The church is a fine example of the Early English style of architecture and is now a Grade 2 Listed Building.
Built in stone with Bath Stone copings and mouldings. There is, on the North outside wall, a beautiful buttress with an ornate capping containing a small statue of Our Lady with the child Jesus. Over the main doorway is the monogram” M” for Mary together with statues of St. George and St. Edward. The Spire has a wood shingle roof surmounted by a golden cockerel. Workers were brought over from Italy to lay the terrazzo floor in the sanctuary and the aisle.
The church seats about 90 people. There is a high wooden barrel ceiling with roundels covering the sites of the original electric lights. It needed a very long ladder to change a bulb. The entry to the roof area was through a trap door above the organ.
The painting behind the altar is by Paul Natter. On either side of the altar, about 30cm from the ground level, are the Latin words “Altare Privilegiatum” which indicates that a special indulgence is bestowed on the priest celebrating Mass at this altar. The Sanctuary lamp which used to be in the centre is now on the right hand side. To the right of the Sanctuary is an alcove which used to house the Confessional and where two beautiful Italian statues dated 1897 now stand. These depict Our Lady of the Assumption and The Sacred Heart. A statue of St. Joseph and the Child Jesus is in the entrance porch and is of similar design.
There are many fine windows in the Church. Those to the right of the Sanctuary are French glass, made by C. Champigneulle of Paris, 1908, and depict Fides, Spes, Caritas, (Faith, Hope and Charity). The round window over the Sanctuary shows the Crowning of Our Lady and replaced an earlier Rose Window. Those to the left of the Sanctuary are of German glass, made by Mayor & Co. of Munich. Of these double windows, the first depicts the Angel Gabriel appearing to Our Lady announcing that she is to be the mother of Our Lord (The Annunciation). The Angel appears standing on a cloud and the Holy Spirit is a dove. In the other double window Our Lady is shown visiting her cousin St. Elizabeth who was to be the mother of St. John the Baptist (The Visitation). Our Lady is shown as a young girl and St. Elizabeth as an elderly lady, as we read in St. Luke Chap.l.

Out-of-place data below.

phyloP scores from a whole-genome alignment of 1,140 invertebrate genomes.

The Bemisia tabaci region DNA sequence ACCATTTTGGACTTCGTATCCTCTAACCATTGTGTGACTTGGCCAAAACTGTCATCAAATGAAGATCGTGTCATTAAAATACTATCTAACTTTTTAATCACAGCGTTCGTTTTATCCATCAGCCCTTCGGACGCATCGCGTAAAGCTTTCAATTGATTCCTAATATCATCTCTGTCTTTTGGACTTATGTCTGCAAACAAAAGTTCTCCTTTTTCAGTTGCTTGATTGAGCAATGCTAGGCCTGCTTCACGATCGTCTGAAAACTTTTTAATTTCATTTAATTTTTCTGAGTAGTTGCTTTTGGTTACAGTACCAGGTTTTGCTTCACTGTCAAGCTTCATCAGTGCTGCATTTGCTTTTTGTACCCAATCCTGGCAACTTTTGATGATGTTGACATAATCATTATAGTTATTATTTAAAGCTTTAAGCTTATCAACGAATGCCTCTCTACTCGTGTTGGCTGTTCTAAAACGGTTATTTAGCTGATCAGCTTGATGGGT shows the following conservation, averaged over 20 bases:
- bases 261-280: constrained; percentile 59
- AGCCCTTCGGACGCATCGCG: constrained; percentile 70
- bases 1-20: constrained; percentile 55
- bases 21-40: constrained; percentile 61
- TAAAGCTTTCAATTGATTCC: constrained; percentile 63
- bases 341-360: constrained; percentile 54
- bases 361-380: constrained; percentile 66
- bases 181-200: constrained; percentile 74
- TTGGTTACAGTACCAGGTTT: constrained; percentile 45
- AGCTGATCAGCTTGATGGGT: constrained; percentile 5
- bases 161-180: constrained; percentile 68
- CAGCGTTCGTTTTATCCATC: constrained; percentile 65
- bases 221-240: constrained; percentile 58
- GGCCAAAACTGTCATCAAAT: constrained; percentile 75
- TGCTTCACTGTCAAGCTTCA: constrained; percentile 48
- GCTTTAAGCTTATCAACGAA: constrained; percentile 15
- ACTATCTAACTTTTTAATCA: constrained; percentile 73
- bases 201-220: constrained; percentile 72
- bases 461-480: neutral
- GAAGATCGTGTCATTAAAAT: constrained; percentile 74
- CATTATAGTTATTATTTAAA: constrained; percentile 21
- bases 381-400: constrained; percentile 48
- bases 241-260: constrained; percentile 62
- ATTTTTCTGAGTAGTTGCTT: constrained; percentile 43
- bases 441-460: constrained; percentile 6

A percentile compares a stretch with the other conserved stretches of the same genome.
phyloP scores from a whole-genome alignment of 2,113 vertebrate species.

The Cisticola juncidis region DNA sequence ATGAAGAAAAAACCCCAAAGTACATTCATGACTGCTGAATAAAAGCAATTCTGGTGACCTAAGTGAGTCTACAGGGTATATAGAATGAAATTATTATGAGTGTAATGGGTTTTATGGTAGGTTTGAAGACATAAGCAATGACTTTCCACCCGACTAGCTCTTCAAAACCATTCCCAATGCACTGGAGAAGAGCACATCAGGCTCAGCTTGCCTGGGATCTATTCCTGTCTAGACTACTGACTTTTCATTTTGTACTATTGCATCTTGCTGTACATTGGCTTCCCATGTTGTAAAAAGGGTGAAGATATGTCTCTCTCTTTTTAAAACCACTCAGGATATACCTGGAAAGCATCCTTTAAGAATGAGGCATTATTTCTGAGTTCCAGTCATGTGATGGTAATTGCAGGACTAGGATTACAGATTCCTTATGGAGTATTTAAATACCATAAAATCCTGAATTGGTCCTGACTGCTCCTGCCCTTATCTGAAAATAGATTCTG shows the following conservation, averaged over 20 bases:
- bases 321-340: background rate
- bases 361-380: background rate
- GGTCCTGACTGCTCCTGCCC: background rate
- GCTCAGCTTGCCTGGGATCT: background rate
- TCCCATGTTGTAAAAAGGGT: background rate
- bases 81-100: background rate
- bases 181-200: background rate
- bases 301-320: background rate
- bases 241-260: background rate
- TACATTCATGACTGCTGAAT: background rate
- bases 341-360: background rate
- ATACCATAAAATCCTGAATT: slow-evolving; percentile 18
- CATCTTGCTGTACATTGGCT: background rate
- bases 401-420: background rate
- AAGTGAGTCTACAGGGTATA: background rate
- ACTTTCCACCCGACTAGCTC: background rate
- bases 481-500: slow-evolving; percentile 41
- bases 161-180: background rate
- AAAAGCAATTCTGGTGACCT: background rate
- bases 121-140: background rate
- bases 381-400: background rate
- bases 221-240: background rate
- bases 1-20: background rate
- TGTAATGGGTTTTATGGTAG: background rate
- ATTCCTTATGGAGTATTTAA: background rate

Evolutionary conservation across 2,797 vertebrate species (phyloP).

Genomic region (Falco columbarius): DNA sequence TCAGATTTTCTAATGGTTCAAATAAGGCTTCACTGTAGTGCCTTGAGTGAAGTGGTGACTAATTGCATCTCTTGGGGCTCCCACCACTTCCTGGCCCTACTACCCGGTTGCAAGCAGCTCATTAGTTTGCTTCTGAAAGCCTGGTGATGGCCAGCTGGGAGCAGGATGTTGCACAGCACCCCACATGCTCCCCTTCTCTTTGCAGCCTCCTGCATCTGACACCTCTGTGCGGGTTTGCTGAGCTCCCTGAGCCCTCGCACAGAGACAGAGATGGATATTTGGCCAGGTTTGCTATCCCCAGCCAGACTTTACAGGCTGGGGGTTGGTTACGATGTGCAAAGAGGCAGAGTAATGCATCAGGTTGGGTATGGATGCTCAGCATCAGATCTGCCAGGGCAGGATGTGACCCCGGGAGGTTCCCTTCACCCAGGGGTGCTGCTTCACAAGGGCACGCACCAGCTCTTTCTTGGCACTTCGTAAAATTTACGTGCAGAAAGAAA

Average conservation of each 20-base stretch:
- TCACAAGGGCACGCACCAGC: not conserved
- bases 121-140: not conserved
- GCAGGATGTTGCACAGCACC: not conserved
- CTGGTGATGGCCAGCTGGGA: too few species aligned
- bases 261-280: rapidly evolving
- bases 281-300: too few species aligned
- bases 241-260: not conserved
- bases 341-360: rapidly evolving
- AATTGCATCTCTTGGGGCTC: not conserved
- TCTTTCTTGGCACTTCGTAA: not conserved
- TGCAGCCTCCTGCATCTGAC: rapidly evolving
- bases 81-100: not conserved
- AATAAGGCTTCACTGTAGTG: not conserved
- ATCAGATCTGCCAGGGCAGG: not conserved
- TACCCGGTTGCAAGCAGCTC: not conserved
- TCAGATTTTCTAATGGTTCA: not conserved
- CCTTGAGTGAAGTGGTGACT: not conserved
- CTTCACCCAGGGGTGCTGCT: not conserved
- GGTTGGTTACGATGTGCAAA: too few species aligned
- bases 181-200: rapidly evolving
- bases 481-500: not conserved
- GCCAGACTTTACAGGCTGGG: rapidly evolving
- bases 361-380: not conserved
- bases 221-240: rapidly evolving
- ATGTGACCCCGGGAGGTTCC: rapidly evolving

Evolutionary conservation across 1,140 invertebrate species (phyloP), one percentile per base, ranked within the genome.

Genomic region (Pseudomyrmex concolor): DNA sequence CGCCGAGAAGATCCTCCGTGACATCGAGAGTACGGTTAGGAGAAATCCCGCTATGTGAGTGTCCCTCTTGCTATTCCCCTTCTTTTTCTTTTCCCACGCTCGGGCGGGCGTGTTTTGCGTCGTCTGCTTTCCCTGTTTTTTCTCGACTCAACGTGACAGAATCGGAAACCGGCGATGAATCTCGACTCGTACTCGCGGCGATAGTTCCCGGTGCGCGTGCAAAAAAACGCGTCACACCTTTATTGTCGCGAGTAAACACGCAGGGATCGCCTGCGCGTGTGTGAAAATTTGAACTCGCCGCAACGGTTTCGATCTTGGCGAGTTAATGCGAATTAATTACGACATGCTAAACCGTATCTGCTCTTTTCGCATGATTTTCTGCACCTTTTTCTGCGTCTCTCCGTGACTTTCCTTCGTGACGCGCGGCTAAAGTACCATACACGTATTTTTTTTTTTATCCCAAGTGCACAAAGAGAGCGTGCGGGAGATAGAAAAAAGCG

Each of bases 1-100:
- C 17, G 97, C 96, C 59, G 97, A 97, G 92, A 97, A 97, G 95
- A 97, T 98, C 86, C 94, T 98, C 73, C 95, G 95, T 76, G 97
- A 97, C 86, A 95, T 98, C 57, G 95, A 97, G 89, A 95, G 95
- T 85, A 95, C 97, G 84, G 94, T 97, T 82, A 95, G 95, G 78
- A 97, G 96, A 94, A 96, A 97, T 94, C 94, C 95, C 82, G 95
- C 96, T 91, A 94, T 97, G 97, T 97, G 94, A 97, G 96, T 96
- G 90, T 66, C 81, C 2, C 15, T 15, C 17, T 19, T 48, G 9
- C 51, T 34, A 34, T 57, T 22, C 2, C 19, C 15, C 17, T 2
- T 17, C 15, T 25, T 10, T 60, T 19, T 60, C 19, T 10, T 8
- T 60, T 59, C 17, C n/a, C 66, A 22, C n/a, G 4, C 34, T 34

On the left side of the nave the windows have a special order. Reading from the Sanctuary they are as follows:-
The Patron Saint of the Parish: Edward the Confessor, crowned in 1042 at 40 years of age, he died on 5th January 1066 aged 64.
The Patron Saint of the Diocese of Portsmouth: St Edmund of Abingdon is next. He was Archbishop of Canterbury and died in Soisy, France in 1242 having been Archbishop for eight years.
The Patron Saint of England: Saint George Patron Saint of England, died about the year 303.
The Saint who brought Christianity to England: Saint Augustine Bishop and known as the Apostle of the English, he died on the 26th May 604.
The man who sent him: Saint Gregory the Great, who was born in Rome in 540 and elected Pope in 590. He is said to have died on the same day as St. Augustine.
Finally there is Saint Thomas of Canterbury: Who became Archbishop of Canterbury in 1162. He was born on 11th December 1117 and martyred 1170.
Of the windows on the opposite side some were the personal choice of the benefactors. The first is of Saint John the Apostle who died about A.D.66 aged 94.
Then a window which is very appropriate to the Forest, Saint Francis of Assisi, 1182-1227, founder of the Franciscan Order. Saint Elizabeth Patron Saint of Hungary 1207-1231.
The next window is the Patron Saint of France, Saint Joan of Arc, born on the 6th January 1412 she was burned at the stake on the 30th May 1431 and bears a dedication written in French. Translated it reads:-
“In memory of my dear mother, her daughter Edith Lyman Collins, her Grand-children Vladimir and Stanislas Czaykowski; her affectionate son-in-law; the Marquis of Malassye by marriage; who died a holy death – 1921“.
The last window is Blessed Margaret Pole, Countess of Salisbury. She was executed for her faith on the 28th May 1541. In the porch are windows to Saint Peter and Saint Paul.